The clock is ticking for a project that would create 30 units of LGBT-friendly housing for young adults.
A judge is expected to consider this month whether to allow the sale of several parcels of land currently owned by North Philadelphia Health System to Project HOME. The two parties entered into an agreement of sale in May 2016, but NPHS declared bankruptcy at the end of last year and, in court filings, has sought to halt the sale process as it moves through the Chapter 11 process.
Project HOME and partners announced the project in October. Ground was slated to be broken in April on 1315 N. Eighth St. to develop a four-story building of one-bedroom units, laundry and exercise facilities, a community space and an outdoor courtyard. In a second phase, Project HOME intended to develop 40 units for young adults and adults, not necessarily specific to those who identify as LGBT.
Delaying the $1.75-million sale could significantly threaten the future of the project, said Laura Weinbaum, vice president of public affairs and strategic initiatives at Project HOME.
Project HOME has lined up millions in city and state grants, tax credits and bond financing; the sale needs to be completed by August for that funding to remain viable.
“The way the financing works, we really need to secure control of the land in time for about early July in order to still put the transaction together successfully,” Weinbaum said. “If we can’t close in August, then our other funding commitments and investors and all of that will be at risk. We need to know where we stand at this point. Time is absolutely of the essence.”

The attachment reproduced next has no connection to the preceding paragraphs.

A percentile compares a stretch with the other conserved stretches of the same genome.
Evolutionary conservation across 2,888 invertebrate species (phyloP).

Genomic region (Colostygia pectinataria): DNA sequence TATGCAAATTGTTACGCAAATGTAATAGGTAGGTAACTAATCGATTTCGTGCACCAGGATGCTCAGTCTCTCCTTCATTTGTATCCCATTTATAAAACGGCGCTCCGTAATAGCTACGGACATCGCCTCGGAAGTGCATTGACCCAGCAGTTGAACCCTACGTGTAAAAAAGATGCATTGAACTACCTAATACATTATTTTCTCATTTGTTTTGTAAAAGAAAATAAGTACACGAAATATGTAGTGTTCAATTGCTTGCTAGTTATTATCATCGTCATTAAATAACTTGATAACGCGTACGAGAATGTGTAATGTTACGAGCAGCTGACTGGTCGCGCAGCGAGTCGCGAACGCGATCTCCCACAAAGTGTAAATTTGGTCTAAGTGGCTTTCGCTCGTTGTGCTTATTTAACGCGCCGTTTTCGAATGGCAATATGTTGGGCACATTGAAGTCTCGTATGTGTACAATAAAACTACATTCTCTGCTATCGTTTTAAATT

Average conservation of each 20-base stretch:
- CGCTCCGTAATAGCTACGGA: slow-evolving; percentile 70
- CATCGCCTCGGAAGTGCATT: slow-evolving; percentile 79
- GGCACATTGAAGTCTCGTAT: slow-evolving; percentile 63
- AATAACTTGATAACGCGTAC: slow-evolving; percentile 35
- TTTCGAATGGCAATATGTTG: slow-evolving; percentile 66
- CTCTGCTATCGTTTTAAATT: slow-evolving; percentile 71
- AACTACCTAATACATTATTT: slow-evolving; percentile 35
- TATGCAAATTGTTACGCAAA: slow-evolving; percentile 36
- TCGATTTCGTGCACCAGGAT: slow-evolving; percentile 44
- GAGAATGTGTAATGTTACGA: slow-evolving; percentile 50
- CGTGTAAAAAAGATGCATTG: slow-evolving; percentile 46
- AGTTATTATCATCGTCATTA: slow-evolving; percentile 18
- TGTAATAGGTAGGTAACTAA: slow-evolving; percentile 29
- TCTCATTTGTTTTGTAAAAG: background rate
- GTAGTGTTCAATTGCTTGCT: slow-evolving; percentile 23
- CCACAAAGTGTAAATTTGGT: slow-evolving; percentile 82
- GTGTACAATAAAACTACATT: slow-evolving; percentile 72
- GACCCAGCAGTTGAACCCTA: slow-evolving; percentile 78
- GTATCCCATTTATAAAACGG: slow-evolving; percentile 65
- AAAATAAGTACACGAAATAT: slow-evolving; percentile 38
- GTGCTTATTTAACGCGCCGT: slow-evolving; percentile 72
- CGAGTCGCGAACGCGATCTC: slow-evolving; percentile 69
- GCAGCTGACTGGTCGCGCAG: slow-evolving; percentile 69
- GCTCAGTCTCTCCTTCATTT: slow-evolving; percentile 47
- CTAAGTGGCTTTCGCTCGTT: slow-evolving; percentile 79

Weinbaum noted that backers have already sunk about $700,000 into developing the lot for hiring environmental consultants, engineers, architects and attorneys.
Since there is federal buy-in for the project, the changing budget landscape could mean this is the only opportunity to get the project off the ground, Weinbaum noted.
“The federal government’s budget picture looks dismal so there may not be any second chance. We may not be able to resurrect this project if this goes by the wayside.”
The impact of that reality on local LGBT youth would be devastating, Weinbaum said.
About 40 percent of young adults who experience homelessness identify as LGBT.
“We wanted to build something to meet the needs that are out there,” she said. “Certainly those needs are way greater than 30 units but we felt that was what we could do as a first project to exclusively serve that population.”
Project HOME incorporated eight LGBT-friendly young-adult units in its Jon Bon Jovi Soul Homes and 12 in its Francis House of Peace. It is in the midst of creating 20 LGBT-friendly young-adult units at its new residence at 2415 N. Broad St.
“We’re really hopeful we’ll be able to build this building to meet some really urgent needs for young people,” Weinbaum said about the NPHS lot. “We played by the rules. We had it legitimately appraised for the actual market value, made an offer that was fair and, at least on its surface, accepted. We signed the agreement well before the bankruptcy. It’s all very above-board from our perspective.”